Material handling's "biggest mistake"

Industry leaders urge caution when choosing a new lift truck supplier

Responding to reports of companies selling lift trucks without any regards for suitability, the Fork Lift Truck Association is urging companies employing forklifts to use caution when appointing new suppliers.  

While there are many ways for lift truck purchases to go less than smoothly, one of the most common pitfalls is the mistaken belief that all dealers are created equally.

Fork Lift Truck Association Peter Harvey MBE explains: “It’s material handling’s biggest mistake and it’s an easy one to make. By creating this  ‘level’ playing field, you overlook crucial details, such as accreditations, registration and standards of working.

“Typically, you are entering into a contract which could last at least five years.  Think for a moment about the last time you were contacted – with no prior warning – by a supplier.

“Were they hoping to provide you with expert advice and exceptional service as part of a complete package? Or were they simply hoping to profit, while delivering the minimum in return?

“Sometimes that difference isn’t so clear. We regularly hear reports of suppliers who won’t specify a truck they don’t currently hold in stock – even if it’s the most suitable truck for the task at hand. A company like this would find it tough suggesting you could reduce fleet size, wouldn’t it?  They would. But it’s not their fault. After all, their job is to make money.”

But it doesn’t have to be this way, according to Mr Harvey. He says: “At the FLTA, our Membership’s core objective is to establish and develop customer relationships that are based on excellent service, continued provision and buttoned-down costs.”

FLTA Members operate throughout the UK and include lift truck dealers, service and maintenance companies, manufacturers and suppliers.

Despite their vast differences, these group share a passion for delivering outstanding customer care., which is underpinned by the FLTA Code of Practice. FLTA Member companies must expressly agree to achieve and maintain Association- defined standards for safety, efficiency and integrity.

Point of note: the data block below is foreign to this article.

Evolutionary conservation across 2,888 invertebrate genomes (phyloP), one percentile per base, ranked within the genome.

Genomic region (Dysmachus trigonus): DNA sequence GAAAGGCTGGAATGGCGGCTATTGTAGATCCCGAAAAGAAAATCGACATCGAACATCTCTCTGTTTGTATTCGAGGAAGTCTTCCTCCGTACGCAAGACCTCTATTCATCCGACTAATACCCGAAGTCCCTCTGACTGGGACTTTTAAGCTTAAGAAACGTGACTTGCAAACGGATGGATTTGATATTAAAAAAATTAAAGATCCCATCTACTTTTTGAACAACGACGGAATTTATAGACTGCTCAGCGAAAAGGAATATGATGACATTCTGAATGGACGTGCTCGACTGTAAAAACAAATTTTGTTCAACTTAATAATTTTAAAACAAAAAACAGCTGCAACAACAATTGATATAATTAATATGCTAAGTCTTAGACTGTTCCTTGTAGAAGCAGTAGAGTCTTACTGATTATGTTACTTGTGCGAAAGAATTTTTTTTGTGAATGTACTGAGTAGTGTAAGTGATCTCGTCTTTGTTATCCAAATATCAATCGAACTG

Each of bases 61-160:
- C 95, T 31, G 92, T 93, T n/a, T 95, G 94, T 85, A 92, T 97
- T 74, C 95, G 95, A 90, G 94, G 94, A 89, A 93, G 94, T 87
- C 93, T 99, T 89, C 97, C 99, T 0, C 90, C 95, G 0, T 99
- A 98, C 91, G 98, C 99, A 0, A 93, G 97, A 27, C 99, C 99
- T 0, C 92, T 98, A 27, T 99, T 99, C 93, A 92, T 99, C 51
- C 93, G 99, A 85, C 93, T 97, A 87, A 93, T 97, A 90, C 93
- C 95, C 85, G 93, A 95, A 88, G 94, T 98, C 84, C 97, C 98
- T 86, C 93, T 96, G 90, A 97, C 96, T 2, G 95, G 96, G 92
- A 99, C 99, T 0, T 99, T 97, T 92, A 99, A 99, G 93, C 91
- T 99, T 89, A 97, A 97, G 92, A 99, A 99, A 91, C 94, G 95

Any company can apply for Membership, but only those meeting stringent FLTA criteria, abiding to the nationally ratified Code of Practice and passing routine inspections can bear the FLTA marque.

Mr Harvey says: “For more than 40 years, the FLTA logo has symbolised companies which have put their professionalism, standards and expertise to the test… and proven it.

“Each has been scrutinised closely to prove their competence in helping you work safely, legally and productively. And, importantly, they are always looking to build on that.”  

To ensure coverage against every eventuality, FLTA Members must carry significant, documented public and liability cover; use FLTA-approved contracts and follow quality-controlled procedures to ensure fair and prompt handling of complaints.

Mr Harvey concludes: “By choosing an FLTA Member, you can be confident that you are working on the right side of the Law and, when your trucks arrive on site, you can rest assured that it’s in good working condition.

“To keep it that way, our Members employ competent service engineers that work to agreed service schedules – keeping you complying with all relevant Health and Safety regulations (including Thorough Examination as necessary).”

Find the most reputable suppliers and service providers in your area by visiting the FLTA Member Finder at www.fork-truck.org.uk. Searches can be done by region or name.

7 questions to consider when appointing a new dealer

  1. Is the company accredited to any trade bodies or associations?

This type of vetting quickly separates the companies in it for the long haul.

  1. What’s their servicing set up?

Is it convincing? Sometimes things which sound too-good-to-be-true actually are.

  1. Can the company back up service commitments?

If so, how?

  1. Does it have a history of working with customers like me?

Choosing a dealer with a good knowledge of your business is just half the battle…

  1. Have the company’s customers stuck around?

Or, did they drop them after a poor experience?

  1. Do they have access to different financiers?

If so, it might mean pricing is more competitive.

  1. Will they help me manage my fleet?

Or, will they simply fit a gadget to the truck that will do the same on its own?